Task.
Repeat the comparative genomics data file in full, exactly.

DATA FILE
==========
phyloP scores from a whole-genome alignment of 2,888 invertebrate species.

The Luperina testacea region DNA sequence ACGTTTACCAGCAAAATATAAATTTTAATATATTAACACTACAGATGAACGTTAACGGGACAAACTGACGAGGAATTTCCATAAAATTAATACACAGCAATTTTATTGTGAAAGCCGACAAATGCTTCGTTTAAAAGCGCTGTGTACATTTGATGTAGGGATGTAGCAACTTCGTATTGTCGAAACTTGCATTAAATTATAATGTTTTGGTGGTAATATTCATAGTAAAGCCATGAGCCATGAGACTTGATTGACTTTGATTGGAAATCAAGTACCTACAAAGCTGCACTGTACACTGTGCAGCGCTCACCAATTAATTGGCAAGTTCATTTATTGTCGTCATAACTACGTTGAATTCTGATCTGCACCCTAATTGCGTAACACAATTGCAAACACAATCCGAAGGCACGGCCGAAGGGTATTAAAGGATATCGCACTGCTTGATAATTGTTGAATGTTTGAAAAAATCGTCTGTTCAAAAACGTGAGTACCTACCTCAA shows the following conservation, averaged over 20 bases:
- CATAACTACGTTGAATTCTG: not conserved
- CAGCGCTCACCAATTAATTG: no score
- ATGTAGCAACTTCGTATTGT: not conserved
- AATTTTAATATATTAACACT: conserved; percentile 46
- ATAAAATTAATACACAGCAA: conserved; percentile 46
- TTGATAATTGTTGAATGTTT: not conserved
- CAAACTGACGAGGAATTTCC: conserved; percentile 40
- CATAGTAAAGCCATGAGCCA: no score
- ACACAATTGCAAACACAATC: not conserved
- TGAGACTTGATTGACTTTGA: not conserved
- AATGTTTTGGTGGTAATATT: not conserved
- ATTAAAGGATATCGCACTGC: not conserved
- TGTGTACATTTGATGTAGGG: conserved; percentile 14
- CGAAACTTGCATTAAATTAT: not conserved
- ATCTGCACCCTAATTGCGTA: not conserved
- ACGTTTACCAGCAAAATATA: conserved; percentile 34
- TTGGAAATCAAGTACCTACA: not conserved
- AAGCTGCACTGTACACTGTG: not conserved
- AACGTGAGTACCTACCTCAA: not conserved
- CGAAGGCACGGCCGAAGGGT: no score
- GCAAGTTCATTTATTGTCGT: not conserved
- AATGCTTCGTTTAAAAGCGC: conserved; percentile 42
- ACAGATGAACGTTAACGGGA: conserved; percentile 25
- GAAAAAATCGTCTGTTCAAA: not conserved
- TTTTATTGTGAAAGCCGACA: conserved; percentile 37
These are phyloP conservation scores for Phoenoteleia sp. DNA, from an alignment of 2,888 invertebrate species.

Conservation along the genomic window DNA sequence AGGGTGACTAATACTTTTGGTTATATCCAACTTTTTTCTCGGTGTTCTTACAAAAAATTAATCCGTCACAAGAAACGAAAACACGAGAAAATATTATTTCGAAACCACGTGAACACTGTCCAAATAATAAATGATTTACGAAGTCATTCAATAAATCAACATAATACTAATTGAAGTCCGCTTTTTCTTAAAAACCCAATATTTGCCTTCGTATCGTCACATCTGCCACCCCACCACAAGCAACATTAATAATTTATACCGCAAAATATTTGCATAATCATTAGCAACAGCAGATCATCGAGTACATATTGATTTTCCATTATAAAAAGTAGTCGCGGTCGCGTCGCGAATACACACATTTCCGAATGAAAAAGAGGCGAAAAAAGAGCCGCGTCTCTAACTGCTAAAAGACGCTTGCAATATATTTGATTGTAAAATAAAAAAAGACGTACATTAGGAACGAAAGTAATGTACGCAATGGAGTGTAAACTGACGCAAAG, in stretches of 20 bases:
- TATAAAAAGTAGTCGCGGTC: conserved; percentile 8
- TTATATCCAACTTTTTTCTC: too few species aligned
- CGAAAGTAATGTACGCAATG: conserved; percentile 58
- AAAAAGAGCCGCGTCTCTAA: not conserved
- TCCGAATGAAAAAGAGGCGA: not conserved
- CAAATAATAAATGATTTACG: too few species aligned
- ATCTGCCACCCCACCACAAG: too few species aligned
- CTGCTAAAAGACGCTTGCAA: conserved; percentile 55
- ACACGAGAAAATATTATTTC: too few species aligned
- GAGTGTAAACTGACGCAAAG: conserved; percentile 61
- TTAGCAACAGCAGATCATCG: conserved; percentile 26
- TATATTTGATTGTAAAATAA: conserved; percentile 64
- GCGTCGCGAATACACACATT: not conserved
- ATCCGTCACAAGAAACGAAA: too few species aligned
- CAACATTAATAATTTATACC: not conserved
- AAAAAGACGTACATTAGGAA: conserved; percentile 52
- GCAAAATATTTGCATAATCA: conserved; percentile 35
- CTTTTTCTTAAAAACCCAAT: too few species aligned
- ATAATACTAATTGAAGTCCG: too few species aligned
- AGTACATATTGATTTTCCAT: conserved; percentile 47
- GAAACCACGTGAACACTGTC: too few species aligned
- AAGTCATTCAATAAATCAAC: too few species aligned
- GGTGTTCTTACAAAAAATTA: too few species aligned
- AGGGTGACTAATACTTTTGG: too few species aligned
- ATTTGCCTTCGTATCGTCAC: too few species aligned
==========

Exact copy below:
phyloP scores from a whole-genome alignment of 2,888 invertebrate species.

The Luperina testacea region DNA sequence ACGTTTACCAGCAAAATATAAATTTTAATATATTAACACTACAGATGAACGTTAACGGGACAAACTGACGAGGAATTTCCATAAAATTAATACACAGCAATTTTATTGTGAAAGCCGACAAATGCTTCGTTTAAAAGCGCTGTGTACATTTGATGTAGGGATGTAGCAACTTCGTATTGTCGAAACTTGCATTAAATTATAATGTTTTGGTGGTAATATTCATAGTAAAGCCATGAGCCATGAGACTTGATTGACTTTGATTGGAAATCAAGTACCTACAAAGCTGCACTGTACACTGTGCAGCGCTCACCAATTAATTGGCAAGTTCATTTATTGTCGTCATAACTACGTTGAATTCTGATCTGCACCCTAATTGCGTAACACAATTGCAAACACAATCCGAAGGCACGGCCGAAGGGTATTAAAGGATATCGCACTGCTTGATAATTGTTGAATGTTTGAAAAAATCGTCTGTTCAAAAACGTGAGTACCTACCTCAA shows the following conservation, averaged over 20 bases:
- CATAACTACGTTGAATTCTG: not conserved
- CAGCGCTCACCAATTAATTG: no score
- ATGTAGCAACTTCGTATTGT: not conserved
- AATTTTAATATATTAACACT: conserved; percentile 46
- ATAAAATTAATACACAGCAA: conserved; percentile 46
- TTGATAATTGTTGAATGTTT: not conserved
- CAAACTGACGAGGAATTTCC: conserved; percentile 40
- CATAGTAAAGCCATGAGCCA: no score
- ACACAATTGCAAACACAATC: not conserved
- TGAGACTTGATTGACTTTGA: not conserved
- AATGTTTTGGTGGTAATATT: not conserved
- ATTAAAGGATATCGCACTGC: not conserved
- TGTGTACATTTGATGTAGGG: conserved; percentile 14
- CGAAACTTGCATTAAATTAT: not conserved
- ATCTGCACCCTAATTGCGTA: not conserved
- ACGTTTACCAGCAAAATATA: conserved; percentile 34
- TTGGAAATCAAGTACCTACA: not conserved
- AAGCTGCACTGTACACTGTG: not conserved
- AACGTGAGTACCTACCTCAA: not conserved
- CGAAGGCACGGCCGAAGGGT: no score
- GCAAGTTCATTTATTGTCGT: not conserved
- AATGCTTCGTTTAAAAGCGC: conserved; percentile 42
- ACAGATGAACGTTAACGGGA: conserved; percentile 25
- GAAAAAATCGTCTGTTCAAA: not conserved
- TTTTATTGTGAAAGCCGACA: conserved; percentile 37
These are phyloP conservation scores for Phoenoteleia sp. DNA, from an alignment of 2,888 invertebrate species.

Conservation along the genomic window DNA sequence AGGGTGACTAATACTTTTGGTTATATCCAACTTTTTTCTCGGTGTTCTTACAAAAAATTAATCCGTCACAAGAAACGAAAACACGAGAAAATATTATTTCGAAACCACGTGAACACTGTCCAAATAATAAATGATTTACGAAGTCATTCAATAAATCAACATAATACTAATTGAAGTCCGCTTTTTCTTAAAAACCCAATATTTGCCTTCGTATCGTCACATCTGCCACCCCACCACAAGCAACATTAATAATTTATACCGCAAAATATTTGCATAATCATTAGCAACAGCAGATCATCGAGTACATATTGATTTTCCATTATAAAAAGTAGTCGCGGTCGCGTCGCGAATACACACATTTCCGAATGAAAAAGAGGCGAAAAAAGAGCCGCGTCTCTAACTGCTAAAAGACGCTTGCAATATATTTGATTGTAAAATAAAAAAAGACGTACATTAGGAACGAAAGTAATGTACGCAATGGAGTGTAAACTGACGCAAAG, in stretches of 20 bases:
- TATAAAAAGTAGTCGCGGTC: conserved; percentile 8
- TTATATCCAACTTTTTTCTC: too few species aligned
- CGAAAGTAATGTACGCAATG: conserved; percentile 58
- AAAAAGAGCCGCGTCTCTAA: not conserved
- TCCGAATGAAAAAGAGGCGA: not conserved
- CAAATAATAAATGATTTACG: too few species aligned
- ATCTGCCACCCCACCACAAG: too few species aligned
- CTGCTAAAAGACGCTTGCAA: conserved; percentile 55
- ACACGAGAAAATATTATTTC: too few species aligned
- GAGTGTAAACTGACGCAAAG: conserved; percentile 61
- TTAGCAACAGCAGATCATCG: conserved; percentile 26
- TATATTTGATTGTAAAATAA: conserved; percentile 64
- GCGTCGCGAATACACACATT: not conserved
- ATCCGTCACAAGAAACGAAA: too few species aligned
- CAACATTAATAATTTATACC: not conserved
- AAAAAGACGTACATTAGGAA: conserved; percentile 52
- GCAAAATATTTGCATAATCA: conserved; percentile 35
- CTTTTTCTTAAAAACCCAAT: too few species aligned
- ATAATACTAATTGAAGTCCG: too few species aligned
- AGTACATATTGATTTTCCAT: conserved; percentile 47
- GAAACCACGTGAACACTGTC: too few species aligned
- AAGTCATTCAATAAATCAAC: too few species aligned
- GGTGTTCTTACAAAAAATTA: too few species aligned
- AGGGTGACTAATACTTTTGG: too few species aligned
- ATTTGCCTTCGTATCGTCAC: too few species aligned